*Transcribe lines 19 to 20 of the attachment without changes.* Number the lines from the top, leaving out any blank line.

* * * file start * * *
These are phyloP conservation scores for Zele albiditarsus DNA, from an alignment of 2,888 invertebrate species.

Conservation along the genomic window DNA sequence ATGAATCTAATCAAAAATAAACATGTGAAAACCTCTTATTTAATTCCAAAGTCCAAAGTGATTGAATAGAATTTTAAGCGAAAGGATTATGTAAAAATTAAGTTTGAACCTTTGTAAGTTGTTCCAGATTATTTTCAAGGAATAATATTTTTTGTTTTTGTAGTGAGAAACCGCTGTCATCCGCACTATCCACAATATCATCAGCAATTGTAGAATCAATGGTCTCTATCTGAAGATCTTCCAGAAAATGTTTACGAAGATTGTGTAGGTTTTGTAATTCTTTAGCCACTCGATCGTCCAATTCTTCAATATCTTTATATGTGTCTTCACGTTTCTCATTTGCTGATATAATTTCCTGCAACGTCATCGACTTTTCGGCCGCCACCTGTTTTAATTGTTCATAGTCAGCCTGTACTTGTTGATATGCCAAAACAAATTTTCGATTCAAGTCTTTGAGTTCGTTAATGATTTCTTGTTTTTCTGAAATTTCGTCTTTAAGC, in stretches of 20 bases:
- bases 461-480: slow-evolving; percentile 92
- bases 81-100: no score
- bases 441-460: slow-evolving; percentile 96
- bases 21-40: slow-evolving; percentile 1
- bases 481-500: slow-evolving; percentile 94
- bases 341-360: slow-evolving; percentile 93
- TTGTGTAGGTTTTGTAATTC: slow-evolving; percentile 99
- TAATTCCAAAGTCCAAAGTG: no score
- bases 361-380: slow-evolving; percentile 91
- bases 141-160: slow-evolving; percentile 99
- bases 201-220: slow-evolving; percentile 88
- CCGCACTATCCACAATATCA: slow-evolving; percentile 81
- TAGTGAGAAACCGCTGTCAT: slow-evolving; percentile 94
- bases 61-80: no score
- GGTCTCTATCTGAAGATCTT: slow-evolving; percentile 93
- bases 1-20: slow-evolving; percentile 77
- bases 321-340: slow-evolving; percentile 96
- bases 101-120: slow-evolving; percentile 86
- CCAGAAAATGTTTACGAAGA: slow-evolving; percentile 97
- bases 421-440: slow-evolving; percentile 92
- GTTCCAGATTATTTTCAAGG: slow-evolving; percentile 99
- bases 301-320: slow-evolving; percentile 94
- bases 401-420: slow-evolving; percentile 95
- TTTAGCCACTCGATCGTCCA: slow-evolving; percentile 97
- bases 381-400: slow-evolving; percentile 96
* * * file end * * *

- bases 321-340: slow-evolving; percentile 96
- bases 101-120: slow-evolving; percentile 86